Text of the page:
The cognitive function of the child and his/her mother was assessed using the Wechsler Abbreviated Intelligence Scale; this provides age-adjusted IQ scores for full scale, verbal and performance intelligence (Gale, O’Callaghan, Godfrey, Law, & Martyn, 2004). The results showed that boys achieved higher scores than girls for full-scale IQ (108.7 compared with 104.2) and for performance IQ (107.4 compared with 101.7), but there was no significant difference between the sexes in verbal IQ. There was no significant relation between birth weight and length at birth with IQ at age 9 years, also no significant relation was found between IQ and weight and length at 9 months or weight and height at 9 years. But there were strong significant associations between measures of postnatal head growth and IQ. These findings imply that, increased postnatal brain growth is more important than fetal growth to attain a peak cognitive performance later in childhood.
In summary, infant growth, which is assessed by anthropometric measurements (weight, length, head circumference), contributes to cognitive and intellectual abilities later in childhood in typical weight infants in Singapore (Broekman et al., 2008), Finland (Heinonn et al., 2008), and France (Vaivre-Douret et al., 2009). Micronutrient supplement and exclusive breast feeding have been shown to improve growth and development of infants (Torbjorn et al., 2004; Selvakumar & Vishnu Bhat, 2007). Also season of birth showed impact on anthropometric and neurocognitive development (McGrath, Saha, Lieberman & Buka, 2006). Deficits in anthropometric indices in early infancy (poor weight, length, head circumference) could affect cognitive development later in childhood (Edmon et al., 2007). However, these studies looked at effects of infant growth on later cognitive performance. Using VIP procedures, cognitive development can be assessed in infancy.
Visual Information Processing (VIP) and Intelligence
Visual information processing assesses attention, memory formation, and ability to process information quickly and efficiently, which are fundamental aspects of cognitive functioning (Bornstein, 1985; Bornstein, Slater, Brown, Roberts, & Barrett, 1997). Measures of habituation refer to the decrease in visual attention that ultimately reflects memory formation of the familiar stimulus, and consequently the processing of information from the stimulus. Therefore measures of habituation have been noticed as potential predictors of intelligence (McCall, 1994). Several studies found evidence that measures of information processing in infancy are related to cognition and intelligence in later childhood (Dougherty & Haith, 1997; Rose, Feldman, Wallace, & McCarton, 1991; Thompson, Fagan & Fulker, 1991).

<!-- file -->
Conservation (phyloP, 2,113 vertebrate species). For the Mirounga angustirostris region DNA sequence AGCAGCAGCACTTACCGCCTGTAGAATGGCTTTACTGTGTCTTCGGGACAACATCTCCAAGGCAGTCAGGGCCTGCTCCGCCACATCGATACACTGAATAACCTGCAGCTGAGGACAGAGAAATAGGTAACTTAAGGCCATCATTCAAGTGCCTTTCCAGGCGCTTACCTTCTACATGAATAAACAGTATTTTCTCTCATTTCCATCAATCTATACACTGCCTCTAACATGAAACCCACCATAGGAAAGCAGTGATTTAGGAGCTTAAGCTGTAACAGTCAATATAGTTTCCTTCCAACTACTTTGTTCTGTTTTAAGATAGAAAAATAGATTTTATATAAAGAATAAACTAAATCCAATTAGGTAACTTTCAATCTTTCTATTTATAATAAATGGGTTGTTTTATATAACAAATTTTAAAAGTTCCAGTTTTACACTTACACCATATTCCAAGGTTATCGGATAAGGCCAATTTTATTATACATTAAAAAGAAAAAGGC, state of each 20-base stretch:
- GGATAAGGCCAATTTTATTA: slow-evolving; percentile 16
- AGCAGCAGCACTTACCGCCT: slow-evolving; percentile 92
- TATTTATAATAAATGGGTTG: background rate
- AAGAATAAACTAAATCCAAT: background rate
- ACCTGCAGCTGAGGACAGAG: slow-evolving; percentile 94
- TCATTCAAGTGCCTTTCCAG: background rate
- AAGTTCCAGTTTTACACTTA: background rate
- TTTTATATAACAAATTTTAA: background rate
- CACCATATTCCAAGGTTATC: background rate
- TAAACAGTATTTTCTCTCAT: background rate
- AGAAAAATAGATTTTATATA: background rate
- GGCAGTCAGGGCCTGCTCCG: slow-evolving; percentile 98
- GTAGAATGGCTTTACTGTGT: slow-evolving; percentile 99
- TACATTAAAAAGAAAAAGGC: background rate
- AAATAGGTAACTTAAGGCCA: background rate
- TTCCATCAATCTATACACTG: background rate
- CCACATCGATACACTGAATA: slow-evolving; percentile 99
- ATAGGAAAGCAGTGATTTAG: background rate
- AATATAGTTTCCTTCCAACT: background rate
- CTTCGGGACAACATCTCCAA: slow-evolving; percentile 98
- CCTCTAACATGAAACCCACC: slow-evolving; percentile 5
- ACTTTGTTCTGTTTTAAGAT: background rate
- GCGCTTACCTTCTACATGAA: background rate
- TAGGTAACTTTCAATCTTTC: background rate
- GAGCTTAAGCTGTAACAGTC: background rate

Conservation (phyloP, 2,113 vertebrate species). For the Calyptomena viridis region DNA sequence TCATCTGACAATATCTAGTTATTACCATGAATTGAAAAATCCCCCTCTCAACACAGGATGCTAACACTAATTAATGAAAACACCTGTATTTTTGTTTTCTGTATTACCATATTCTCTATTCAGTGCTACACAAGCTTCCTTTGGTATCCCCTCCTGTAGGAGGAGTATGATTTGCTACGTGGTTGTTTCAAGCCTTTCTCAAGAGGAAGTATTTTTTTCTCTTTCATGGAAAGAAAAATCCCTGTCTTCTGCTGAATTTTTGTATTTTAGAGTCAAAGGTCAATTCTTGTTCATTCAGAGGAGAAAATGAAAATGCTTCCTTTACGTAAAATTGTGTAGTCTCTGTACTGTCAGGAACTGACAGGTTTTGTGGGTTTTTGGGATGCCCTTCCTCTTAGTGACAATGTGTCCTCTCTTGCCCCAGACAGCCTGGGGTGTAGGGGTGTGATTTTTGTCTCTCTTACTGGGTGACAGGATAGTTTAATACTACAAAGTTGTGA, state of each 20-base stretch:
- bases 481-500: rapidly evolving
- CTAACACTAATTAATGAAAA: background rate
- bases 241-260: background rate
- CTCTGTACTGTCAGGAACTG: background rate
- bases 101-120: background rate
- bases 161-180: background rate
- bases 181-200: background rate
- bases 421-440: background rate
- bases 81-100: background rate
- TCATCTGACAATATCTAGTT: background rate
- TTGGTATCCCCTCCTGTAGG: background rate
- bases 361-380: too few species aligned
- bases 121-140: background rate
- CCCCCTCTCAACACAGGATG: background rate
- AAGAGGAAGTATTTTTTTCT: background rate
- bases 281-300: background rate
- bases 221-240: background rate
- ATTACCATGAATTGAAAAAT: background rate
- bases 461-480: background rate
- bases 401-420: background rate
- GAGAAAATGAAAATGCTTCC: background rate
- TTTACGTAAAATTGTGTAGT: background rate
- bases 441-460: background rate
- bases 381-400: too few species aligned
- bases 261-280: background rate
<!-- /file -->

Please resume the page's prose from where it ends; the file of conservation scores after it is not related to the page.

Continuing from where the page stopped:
Kail (2000) described the developmental changes in speed of information processing, and the role of processing speed in the development of intelligence. He examined research that linked speed of information processing to intelligence and concluded that processing speed is an element of intelligence. That is, processing speed is not an independent factor that contributes to intelligence, but is thought to be linked to other elements of intelligence. More rapid processing enhances the memory, which in turn, enhances reasoning. Furthermore, processing speed can influence performance on intelligence tests directly and indirectly. The indirect effect is demonstrated by the impact of processing speed on memory and directly by, speeding retrieval of information from long-term memory, which eventually enhances performance on intelligence test.
Rose, Feldman, and Wallace (1992), examined infant information processing in relation to cognitive performance at 6 years of age. The cohort study consisted of 109 participants (63 preterms, 46 full terms infants) there were examined from 7 months to 6 years of age. At 7 15 months of age, visual recognition memory was assessed. At 1 year of age the infants first received seven paired comparison problems, three assessed visual recognition memory and four assessed cross-modal transfer (tactual-visual). Finally the Einstein Scale of object permanence was administered; this scale assesses the child’s progress through a series of cognitive stages. At 6 years of age, the Wechsler Intelligence Scales for Children was used to assess verbal and performance IQ and other tests that involved measures of language, reading, and quantitative skills were also used. Several tests were used to assess perceptual organization and reasoning.
The results showed that in general the scores were higher for the full-terms infants than those born preterm (Rose, Feldman, & Wallace, 1992). The study found that at 7-months of age the visual recognition score was positively and significantly correlated with all aspects of IQ, at age 6 measures including language, achievement (reading and quantitative skills), and the perceptual organization. The 1-year cross-modal score was related to 6-year IQ. These findings imply that measures of information processing that were obtained during the first year of life are reliable in predicting intelligence and several specific cognitive abilities at 6 years.